Crayola markers were among the top 20 odors identified by most volunteers in a study done by Yale University’s Professor William Cain. As previously stated, stearic acid is the primary ingredient in most markers, and Crayola markers aren’t an exception. Beef tallow, often known as beef fat, is the source of stearic acid. This component is used to give products a waxy texture.

So, the scent of processed beef fat is what we’ve come to associate with it! This isn’t vegan-friendly, either.

Beef fat or stearic acid in Crayola marker ingredients

Crayola has stated that animal by-products are present in several Crayola products. Like us, we’re sure you are curious as to why beef fat or stearic acid are required in the creation of markers. Let us tell you that stearic acid is used to strengthen the markers.

To get a little more scientific, stearic acid is a long saturated fatty acid derived from cow fat. If you’re wondering what that implies, here it is! At room temperature, this acid transforms into a waxy solid.

Because of the presence of the carboxyl group, this acid can form esters with glycerol. This implies you can stack three of them on top of each other. Stearic acid becomes a good hardening agent for organic molecules as a result of this action.

Stearic acid helps to keep final items stable and in their intended state. Stearic acid is found in soaps, candles, detergents, and crayons for this reason. Vegetable oils or animal fats are used to make stearic acid.

We can rule out vegetable oil as a source of this acid because Crayola has admitted that some of its products use animal fat. As a result, the stearic acid in Crayola markers is derived from animals.

How much stearic acid goes into Crayola markers?

Crayola crayons contain paraffin wax and color pigments, as previously stated. Because the complete list of ingredients is a trade secret, Crayola does not make it public

As a result, the most we can do is guess a third-party evaluation. The majority of the ingredients stated on the items are listed in descending order by weight. As a result, paraffin wax and color pigments account for at least 80% of the weight of Crayola markers.

This leaves about 20% of the budget for the rest of the ingredients. The remaining 20%, maybe even 10-15%, will most likely be tallow or stearic acid. This stearic acid is what gives these markers their distinct aroma, which is ingrained in our minds and noses!

Alternatives to Crayola markers

We frequently observe that children chew chalk or crayons simply because they smell good. Due to the chemicals used in manufacturing these products, this is definitely not a good idea.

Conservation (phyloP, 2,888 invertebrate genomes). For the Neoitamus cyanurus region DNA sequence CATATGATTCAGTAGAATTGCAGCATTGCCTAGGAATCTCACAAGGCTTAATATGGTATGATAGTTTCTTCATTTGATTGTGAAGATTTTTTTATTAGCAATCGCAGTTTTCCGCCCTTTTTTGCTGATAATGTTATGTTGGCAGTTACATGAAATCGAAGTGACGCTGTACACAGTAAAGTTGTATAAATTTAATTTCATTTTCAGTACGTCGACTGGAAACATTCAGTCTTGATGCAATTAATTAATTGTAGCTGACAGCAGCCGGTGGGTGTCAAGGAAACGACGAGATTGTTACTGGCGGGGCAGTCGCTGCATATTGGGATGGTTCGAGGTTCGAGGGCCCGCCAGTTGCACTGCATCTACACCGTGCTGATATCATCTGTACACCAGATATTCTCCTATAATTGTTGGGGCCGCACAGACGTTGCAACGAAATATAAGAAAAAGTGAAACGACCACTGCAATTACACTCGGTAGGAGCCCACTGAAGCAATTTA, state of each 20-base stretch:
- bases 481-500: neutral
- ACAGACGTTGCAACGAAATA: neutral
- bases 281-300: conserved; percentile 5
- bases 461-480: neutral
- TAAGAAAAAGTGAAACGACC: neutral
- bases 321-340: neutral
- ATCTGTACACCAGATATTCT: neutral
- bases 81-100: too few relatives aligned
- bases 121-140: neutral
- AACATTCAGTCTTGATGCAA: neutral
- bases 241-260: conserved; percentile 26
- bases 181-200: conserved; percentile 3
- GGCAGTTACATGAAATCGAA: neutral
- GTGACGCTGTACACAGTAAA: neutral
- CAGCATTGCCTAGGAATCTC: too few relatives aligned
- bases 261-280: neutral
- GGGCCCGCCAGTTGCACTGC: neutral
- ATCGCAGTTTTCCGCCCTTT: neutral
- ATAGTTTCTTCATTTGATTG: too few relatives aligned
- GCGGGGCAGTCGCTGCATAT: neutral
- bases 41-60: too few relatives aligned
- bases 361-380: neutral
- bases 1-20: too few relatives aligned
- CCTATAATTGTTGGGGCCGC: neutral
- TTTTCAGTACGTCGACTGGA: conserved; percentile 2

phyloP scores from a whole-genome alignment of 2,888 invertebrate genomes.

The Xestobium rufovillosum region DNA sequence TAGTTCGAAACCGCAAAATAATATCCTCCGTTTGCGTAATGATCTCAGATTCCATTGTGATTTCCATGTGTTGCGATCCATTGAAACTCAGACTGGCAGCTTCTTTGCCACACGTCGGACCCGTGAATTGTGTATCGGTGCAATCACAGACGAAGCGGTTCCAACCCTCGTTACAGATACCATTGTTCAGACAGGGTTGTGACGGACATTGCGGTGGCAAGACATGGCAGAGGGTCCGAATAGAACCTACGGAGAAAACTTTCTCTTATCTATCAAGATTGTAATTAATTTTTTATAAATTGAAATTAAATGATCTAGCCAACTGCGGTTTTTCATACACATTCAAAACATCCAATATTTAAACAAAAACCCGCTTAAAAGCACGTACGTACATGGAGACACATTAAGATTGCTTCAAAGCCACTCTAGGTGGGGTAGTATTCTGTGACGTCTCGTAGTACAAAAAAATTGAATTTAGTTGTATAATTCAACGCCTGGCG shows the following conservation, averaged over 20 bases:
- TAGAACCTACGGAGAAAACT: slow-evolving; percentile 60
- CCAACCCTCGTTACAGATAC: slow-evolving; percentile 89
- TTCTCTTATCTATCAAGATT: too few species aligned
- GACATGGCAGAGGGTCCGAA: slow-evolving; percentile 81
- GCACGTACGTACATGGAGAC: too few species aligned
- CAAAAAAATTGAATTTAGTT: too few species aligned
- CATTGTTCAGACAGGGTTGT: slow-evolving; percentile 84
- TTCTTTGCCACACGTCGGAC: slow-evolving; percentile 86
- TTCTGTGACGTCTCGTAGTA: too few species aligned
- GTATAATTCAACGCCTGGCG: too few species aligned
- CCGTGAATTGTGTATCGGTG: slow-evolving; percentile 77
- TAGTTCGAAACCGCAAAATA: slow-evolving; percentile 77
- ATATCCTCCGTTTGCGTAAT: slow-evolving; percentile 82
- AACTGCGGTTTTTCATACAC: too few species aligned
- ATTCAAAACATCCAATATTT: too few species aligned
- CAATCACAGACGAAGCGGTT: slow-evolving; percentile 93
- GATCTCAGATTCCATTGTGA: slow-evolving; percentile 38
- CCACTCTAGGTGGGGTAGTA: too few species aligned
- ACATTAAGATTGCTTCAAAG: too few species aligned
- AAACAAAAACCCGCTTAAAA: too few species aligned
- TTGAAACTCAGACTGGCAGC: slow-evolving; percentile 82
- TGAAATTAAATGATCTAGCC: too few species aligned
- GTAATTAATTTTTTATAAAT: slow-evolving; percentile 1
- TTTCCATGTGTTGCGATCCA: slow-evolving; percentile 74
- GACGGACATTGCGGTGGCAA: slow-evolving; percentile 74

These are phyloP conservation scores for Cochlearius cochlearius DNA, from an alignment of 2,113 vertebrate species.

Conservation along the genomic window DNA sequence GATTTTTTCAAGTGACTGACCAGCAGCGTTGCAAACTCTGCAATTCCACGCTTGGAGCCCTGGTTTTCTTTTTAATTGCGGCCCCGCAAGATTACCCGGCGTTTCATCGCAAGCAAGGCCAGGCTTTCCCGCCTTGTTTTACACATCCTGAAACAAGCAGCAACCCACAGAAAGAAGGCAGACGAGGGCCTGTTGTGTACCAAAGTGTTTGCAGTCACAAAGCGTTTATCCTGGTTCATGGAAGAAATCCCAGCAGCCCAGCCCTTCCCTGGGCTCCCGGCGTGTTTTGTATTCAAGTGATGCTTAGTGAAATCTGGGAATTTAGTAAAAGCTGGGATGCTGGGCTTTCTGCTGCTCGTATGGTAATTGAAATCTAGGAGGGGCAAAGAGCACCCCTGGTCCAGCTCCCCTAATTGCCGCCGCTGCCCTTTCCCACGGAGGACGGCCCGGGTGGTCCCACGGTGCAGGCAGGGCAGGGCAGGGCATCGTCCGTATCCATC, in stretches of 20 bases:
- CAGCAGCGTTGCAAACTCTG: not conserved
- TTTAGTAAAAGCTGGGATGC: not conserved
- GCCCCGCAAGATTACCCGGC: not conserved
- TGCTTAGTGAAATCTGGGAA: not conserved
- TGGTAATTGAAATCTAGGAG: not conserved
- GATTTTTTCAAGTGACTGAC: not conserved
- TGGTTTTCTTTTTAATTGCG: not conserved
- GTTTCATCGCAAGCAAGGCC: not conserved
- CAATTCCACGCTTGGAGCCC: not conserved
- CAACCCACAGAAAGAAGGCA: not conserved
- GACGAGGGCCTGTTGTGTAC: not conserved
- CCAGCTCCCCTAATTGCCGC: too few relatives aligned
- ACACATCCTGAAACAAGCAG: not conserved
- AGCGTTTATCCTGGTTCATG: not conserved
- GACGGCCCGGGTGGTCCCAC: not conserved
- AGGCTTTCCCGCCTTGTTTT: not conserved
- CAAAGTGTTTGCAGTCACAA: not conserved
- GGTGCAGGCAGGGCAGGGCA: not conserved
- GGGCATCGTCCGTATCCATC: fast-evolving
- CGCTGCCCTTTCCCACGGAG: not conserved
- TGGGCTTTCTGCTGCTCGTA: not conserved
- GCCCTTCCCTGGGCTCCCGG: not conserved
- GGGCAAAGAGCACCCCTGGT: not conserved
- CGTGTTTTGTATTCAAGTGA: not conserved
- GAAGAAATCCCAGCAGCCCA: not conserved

If you’ve committed to a vegan lifestyle in its purest form, however, there are a few alternatives to Crayola markers that you can use instead:

Azafran Crayons: Produced by Azafran, these crayons are absolutely vegan and available on Amazon.

Wee Can Too Crayons: Produced by Wee Can Too, these Veggie Baby Crayons have vegan-friendly ingredients and are available on the Wee Can Too website.

Doug and Melissa Crayons: Doug and Melissa Crayons are composed of plastic and have a different feel than traditional Crayola crayons. They are, however, completely vegan. These colors are slightly pricier than those found in a regular Crayola box, but they’re still within reach.

Chartpak ADMarkers and Spectra ADMarkers are vegan alcohol-based markers that work as well as — if not better than — the so-called “leading brand.” Copic is another firm that makes eco-friendly vegan alternative markers that are also refillable, reducing plastic waste.

With so many art supply shops to choose from, staying away from animal-based items is actually relatively simple. Consumers are increasingly interested in cruelty-free and vegan products, so there should be plenty of options. Just be wary of products that don’t clearly indicate what’s in your art supplies, and keep an eye out for those that don’t.


We are confident that if you genuinely want to adopt veganism as a lifestyle, you will be cautious in your selections, especially when it comes to crayons. And if you no longer find Crayola crayons appealing, there are various other options to choose from. Because Crayola has declared that the stearic acid they utilize is animal-derived, there is little doubt that they are not vegan.

Damoy Robertson
Damoy Robertson
Damoy Robertson is an entrepreneur and founder of The Vegan Review. Damoy is dedicated to spreading veganism to the masses which he believes will enable people to make better, more informed decisions concerning the way we all interact with animals and our planet.